The Lord of the Flies Continues to Fly A Socio-Historical Look At Its Banning and Sustained Popularity

Henry Reichman, in his research titled Censorship and Selection, Concerns and Answers for Schools. Censorship specifies censorship as the “the removal, suppression, or restricted circulation of literary, artistic or academic products … on the grounds that these are ethically or otherwise objectionable in light of the requirements applied by the censor” (Cromwell, 2005). Typically, the evaluating of the books as unfit for public or class usage is done unilaterally by a licensed policymaking body tasked with oversight functions.

This has negative impact to the teachers’ exercise of scholastic and imaginative liberty ensured by the First Amendment that protects “the students’ right to understand and the teachers’ right to scholastic liberty” (Shupe, 2004). Throughout the history of literature, censorship of literary texts and judging them as unfit for public usage has actually constantly provoked social and political arguments. The offending supporters who posture themselves as guardians of morality and social order insist that the society requires defense from devastating components that may damage its ethical and social fibers.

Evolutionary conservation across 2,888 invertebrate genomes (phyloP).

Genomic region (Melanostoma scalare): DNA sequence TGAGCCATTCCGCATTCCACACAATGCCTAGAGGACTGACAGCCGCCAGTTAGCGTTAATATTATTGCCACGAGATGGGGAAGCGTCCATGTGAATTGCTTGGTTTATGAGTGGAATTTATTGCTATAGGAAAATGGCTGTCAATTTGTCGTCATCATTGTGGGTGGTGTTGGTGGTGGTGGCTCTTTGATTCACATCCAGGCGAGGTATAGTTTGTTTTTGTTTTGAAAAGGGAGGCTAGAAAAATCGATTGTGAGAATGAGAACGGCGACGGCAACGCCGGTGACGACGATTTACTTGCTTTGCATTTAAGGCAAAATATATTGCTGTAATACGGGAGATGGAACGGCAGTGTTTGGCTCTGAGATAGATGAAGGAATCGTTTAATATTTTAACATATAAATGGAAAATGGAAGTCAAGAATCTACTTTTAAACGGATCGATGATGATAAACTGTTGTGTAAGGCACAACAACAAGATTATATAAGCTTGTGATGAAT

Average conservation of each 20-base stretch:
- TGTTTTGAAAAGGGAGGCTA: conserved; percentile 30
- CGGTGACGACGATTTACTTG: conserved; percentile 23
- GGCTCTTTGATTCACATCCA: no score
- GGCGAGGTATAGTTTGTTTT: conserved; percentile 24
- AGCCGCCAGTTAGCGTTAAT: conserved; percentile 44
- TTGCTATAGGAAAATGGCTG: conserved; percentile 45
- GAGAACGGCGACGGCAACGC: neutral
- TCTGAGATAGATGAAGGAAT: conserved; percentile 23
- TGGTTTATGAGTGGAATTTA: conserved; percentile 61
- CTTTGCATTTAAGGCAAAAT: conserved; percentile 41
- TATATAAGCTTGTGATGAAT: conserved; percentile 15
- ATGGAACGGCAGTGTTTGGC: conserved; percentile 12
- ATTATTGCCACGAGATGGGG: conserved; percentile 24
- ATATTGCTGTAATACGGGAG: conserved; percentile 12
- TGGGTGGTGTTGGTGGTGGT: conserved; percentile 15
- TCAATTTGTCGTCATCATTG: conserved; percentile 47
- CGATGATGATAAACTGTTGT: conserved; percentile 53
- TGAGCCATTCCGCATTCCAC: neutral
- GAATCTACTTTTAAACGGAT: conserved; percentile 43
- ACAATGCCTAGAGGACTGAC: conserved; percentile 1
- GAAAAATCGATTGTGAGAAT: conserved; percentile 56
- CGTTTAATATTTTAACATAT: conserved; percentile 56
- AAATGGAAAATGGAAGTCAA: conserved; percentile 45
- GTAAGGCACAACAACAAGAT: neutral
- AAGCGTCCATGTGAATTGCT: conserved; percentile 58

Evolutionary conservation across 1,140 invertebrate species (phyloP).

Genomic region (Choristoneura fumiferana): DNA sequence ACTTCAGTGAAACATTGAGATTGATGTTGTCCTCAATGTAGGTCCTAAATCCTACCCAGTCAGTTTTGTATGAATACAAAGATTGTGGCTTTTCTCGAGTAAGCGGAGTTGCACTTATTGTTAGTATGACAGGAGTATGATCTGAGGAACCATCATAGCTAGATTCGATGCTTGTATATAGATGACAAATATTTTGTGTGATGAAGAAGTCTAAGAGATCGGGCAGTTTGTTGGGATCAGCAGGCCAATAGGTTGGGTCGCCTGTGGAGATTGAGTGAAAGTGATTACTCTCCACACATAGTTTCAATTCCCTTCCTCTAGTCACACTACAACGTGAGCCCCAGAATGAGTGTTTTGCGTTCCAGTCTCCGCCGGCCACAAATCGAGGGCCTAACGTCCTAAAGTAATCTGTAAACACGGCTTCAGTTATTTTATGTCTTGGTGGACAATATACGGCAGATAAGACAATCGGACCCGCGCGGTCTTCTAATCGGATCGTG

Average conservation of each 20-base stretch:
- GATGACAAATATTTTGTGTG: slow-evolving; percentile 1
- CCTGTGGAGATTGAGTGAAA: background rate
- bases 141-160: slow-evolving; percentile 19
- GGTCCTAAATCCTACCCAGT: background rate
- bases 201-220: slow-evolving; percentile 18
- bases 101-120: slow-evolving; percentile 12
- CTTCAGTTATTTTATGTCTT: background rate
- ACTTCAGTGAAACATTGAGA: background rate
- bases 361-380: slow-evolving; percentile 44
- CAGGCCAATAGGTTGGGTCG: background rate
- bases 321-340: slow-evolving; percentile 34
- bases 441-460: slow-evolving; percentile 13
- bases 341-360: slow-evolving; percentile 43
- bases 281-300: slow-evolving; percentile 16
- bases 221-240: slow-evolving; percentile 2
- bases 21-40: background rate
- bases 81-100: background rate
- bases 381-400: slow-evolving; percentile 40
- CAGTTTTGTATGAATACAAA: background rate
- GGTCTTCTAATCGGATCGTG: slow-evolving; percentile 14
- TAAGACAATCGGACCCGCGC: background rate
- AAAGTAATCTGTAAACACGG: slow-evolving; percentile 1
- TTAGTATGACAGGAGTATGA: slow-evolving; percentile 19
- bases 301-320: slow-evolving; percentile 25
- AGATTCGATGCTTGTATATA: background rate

The protective side, on the other hand, promotes the maintaining of constitutional rights for free expression, slamming censorship us a curtailment of this fundamental human right. Paradoxically, banning the books from public consumption has proven to have actually done the reverse. The public becomes much more curious, discovers imaginative methods to get hold of these prohibited books and find on their own that the very reason of the prohibiting need to be the exact same reason the general public ought to read them in the very first location.

For example, while Mark Twain’s “The Adventures of Huckleberry Finn” was challenged because of its racial slur, many in the scholastic circles think that it ought to all the more read by the public to learn about bigotry and its adverse social effect (Shupe, 2004). Restraining the general public from reading a literary text that reflects this social reality does not and can not shield itself from seeing this occurring in real life. Unsurprisingly for that reason, these banned books or literary texts whose subjects are considered taboos by the authorities became all-time finest sellers constantly being “consumed” by the public.